Pneumonia

Pneumonia is an infection in one or both lungs. The infection may be caused by fungi, bacteria, or viruses. Pneumonia causes inflammation in your lung’s air sacs, also referred to as alveoli. The alveoli fill with fluid or pus, making it difficult to breathe. Symptoms of pneumonia can range from mild to life threatening. In fact, pneumonia causes more deaths worldwide than any other illness. The severity of pneumonia usually depends on the cause of the inflammation or by the type of organism causing the infection, a person’s age, and their general health.

What are the symptoms of pneumonia?

There are two types of pneumonia, viral and bacterial.

Viral pneumonia typically starts like a cold and slowly but steadily gets worse. In most cases, respiratory viruses can cause pneumonia, especially in young children and the elderly. Pneumonia is usually not serious and lasts a short time. However, the flu virus can cause viral pneumonia to be severe or fatal. It’s especially harmful to pregnant women or individuals with heart or lung issues. Invading bacteria can cause complications with viral pneumonia. Your child may have the following symptoms:

  • fever of 101.5 degrees F or more
  • a worsening cough
  • rapid breathing
  • vomiting
  • diarrhoea
  • wheezing

Viral pneumonia is usually less severe than the bacterial one. But if your child gets it, she may be more susceptible to bacterial pneumonia in the future.

Bacterial pneumonia can affect anyone at any age. It can develop on its own or after a serious cold or flu. The most common cause of bacterial pneumonia is streptococcus pneumoniae. Bacterial pneumonia can also be caused by Chlamydophila pneumonia or legionella pneumophila. Pneumocystis jiroveci pneumonia is sometimes seen in those who have weak immune systems, due to illnesses like AIDS or cancer. Bacterial pneumonia comes with a sudden onset of symptoms:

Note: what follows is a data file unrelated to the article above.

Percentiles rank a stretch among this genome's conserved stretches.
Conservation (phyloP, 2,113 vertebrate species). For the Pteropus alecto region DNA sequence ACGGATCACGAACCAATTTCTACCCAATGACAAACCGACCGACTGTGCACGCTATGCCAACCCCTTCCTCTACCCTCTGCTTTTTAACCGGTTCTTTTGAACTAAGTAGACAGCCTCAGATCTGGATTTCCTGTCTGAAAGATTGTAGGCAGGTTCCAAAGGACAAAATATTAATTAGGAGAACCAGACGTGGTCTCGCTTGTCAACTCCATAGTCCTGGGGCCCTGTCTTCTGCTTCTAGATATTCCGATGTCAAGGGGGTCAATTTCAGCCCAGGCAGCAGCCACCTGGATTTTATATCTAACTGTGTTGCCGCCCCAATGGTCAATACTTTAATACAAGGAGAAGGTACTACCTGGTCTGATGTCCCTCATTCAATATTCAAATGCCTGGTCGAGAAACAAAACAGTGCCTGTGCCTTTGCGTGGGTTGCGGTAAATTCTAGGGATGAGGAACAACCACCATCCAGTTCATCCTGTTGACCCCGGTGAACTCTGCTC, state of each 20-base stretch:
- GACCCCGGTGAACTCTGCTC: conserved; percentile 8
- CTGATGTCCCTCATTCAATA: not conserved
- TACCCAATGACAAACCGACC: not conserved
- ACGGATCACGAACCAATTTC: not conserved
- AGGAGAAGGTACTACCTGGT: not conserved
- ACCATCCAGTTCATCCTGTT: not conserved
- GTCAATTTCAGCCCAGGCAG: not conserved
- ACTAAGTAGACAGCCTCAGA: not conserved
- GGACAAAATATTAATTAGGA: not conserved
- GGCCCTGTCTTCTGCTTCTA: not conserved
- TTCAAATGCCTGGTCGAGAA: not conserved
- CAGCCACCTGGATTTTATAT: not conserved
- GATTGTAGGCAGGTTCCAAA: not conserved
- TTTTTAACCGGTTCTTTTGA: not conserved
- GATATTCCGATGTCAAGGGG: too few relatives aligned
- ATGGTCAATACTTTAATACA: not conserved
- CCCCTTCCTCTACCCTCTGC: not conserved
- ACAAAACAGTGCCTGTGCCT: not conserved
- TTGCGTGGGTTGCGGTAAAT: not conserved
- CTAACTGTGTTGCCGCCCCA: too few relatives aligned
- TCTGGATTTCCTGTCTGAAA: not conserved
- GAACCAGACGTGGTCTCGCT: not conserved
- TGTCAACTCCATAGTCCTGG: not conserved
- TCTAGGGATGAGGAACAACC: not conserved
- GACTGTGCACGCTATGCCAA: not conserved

• fever up to 103 degrees F
  • rapid breathing
  • coughing
  • bluish-grey nails and lips
  • loss of appetite
  • diarrhoea
  • dehydration

So keep an eye on your baby for signs she is getting worse. She may need to go to hospital if she's having trouble feeding or breathing.

Other Types of Pneumonia

Mycoplasma Pneumonia

Mycoplasmas are not viruses or bacteria, but they have traits common to both. They are the smallest agents of disease that affect humans. Mycoplasmas generally cause mild cases of pneumonia, most often in older children and young adults.

Many additional types of pneumonia affect immune-compromised individuals. Tuberculosis and pneumocystis carinii pneumonia (PCP) generally affect persons with AIDS. In fact, PCP can be one of the first signs of illness in people with AIDS.

Less common types of pneumonia can also be serious. Pneumonia can be caused by inhaling food, dust, liquid, gas, and by various fungi.

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